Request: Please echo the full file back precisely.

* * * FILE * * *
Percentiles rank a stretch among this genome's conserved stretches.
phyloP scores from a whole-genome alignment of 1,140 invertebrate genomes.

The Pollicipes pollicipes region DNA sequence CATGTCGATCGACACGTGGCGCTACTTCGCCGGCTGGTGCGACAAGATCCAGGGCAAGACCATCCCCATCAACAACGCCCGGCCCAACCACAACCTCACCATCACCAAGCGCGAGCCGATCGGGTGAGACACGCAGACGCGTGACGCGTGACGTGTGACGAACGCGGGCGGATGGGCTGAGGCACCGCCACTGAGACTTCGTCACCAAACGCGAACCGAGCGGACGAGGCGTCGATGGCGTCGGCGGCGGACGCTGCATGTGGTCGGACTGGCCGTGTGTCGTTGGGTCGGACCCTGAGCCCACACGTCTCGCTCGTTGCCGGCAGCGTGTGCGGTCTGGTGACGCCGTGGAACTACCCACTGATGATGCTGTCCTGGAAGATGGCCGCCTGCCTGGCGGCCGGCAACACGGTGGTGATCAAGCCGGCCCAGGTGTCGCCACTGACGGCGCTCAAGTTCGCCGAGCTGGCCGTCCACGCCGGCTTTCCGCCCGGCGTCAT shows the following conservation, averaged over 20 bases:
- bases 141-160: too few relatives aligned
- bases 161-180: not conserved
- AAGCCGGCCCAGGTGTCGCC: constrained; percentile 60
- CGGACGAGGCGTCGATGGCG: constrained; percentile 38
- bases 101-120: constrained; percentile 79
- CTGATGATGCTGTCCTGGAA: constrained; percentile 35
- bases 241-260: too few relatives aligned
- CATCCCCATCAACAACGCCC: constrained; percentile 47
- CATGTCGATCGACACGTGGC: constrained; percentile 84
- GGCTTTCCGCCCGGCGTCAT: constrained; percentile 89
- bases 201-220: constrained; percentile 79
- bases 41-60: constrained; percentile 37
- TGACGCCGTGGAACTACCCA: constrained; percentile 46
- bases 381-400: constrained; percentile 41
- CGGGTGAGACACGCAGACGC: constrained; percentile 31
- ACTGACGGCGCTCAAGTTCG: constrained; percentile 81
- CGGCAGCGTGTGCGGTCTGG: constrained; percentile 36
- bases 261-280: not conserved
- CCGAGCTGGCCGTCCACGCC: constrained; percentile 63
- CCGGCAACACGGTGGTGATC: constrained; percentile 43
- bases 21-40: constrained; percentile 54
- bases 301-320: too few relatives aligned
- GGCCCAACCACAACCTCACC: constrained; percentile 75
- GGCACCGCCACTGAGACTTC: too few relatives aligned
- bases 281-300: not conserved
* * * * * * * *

Percentiles rank a stretch among this genome's conserved stretches.
phyloP scores from a whole-genome alignment of 1,140 invertebrate genomes.

The Pollicipes pollicipes region DNA sequence CATGTCGATCGACACGTGGCGCTACTTCGCCGGCTGGTGCGACAAGATCCAGGGCAAGACCATCCCCATCAACAACGCCCGGCCCAACCACAACCTCACCATCACCAAGCGCGAGCCGATCGGGTGAGACACGCAGACGCGTGACGCGTGACGTGTGACGAACGCGGGCGGATGGGCTGAGGCACCGCCACTGAGACTTCGTCACCAAACGCGAACCGAGCGGACGAGGCGTCGATGGCGTCGGCGGCGGACGCTGCATGTGGTCGGACTGGCCGTGTGTCGTTGGGTCGGACCCTGAGCCCACACGTCTCGCTCGTTGCCGGCAGCGTGTGCGGTCTGGTGACGCCGTGGAACTACCCACTGATGATGCTGTCCTGGAAGATGGCCGCCTGCCTGGCGGCCGGCAACACGGTGGTGATCAAGCCGGCCCAGGTGTCGCCACTGACGGCGCTCAAGTTCGCCGAGCTGGCCGTCCACGCCGGCTTTCCGCCCGGCGTCAT shows the following conservation, averaged over 20 bases:
- bases 141-160: too few relatives aligned
- bases 161-180: not conserved
- AAGCCGGCCCAGGTGTCGCC: constrained; percentile 60
- CGGACGAGGCGTCGATGGCG: constrained; percentile 38
- bases 101-120: constrained; percentile 79
- CTGATGATGCTGTCCTGGAA: constrained; percentile 35
- bases 241-260: too few relatives aligned
- CATCCCCATCAACAACGCCC: constrained; percentile 47
- CATGTCGATCGACACGTGGC: constrained; percentile 84
- GGCTTTCCGCCCGGCGTCAT: constrained; percentile 89
- bases 201-220: constrained; percentile 79
- bases 41-60: constrained; percentile 37
- TGACGCCGTGGAACTACCCA: constrained; percentile 46
- bases 381-400: constrained; percentile 41
- CGGGTGAGACACGCAGACGC: constrained; percentile 31
- ACTGACGGCGCTCAAGTTCG: constrained; percentile 81
- CGGCAGCGTGTGCGGTCTGG: constrained; percentile 36
- bases 261-280: not conserved
- CCGAGCTGGCCGTCCACGCC: constrained; percentile 63
- CCGGCAACACGGTGGTGATC: constrained; percentile 43
- bases 21-40: constrained; percentile 54
- bases 301-320: too few relatives aligned
- GGCCCAACCACAACCTCACC: constrained; percentile 75
- GGCACCGCCACTGAGACTTC: too few relatives aligned
- bases 281-300: not conserved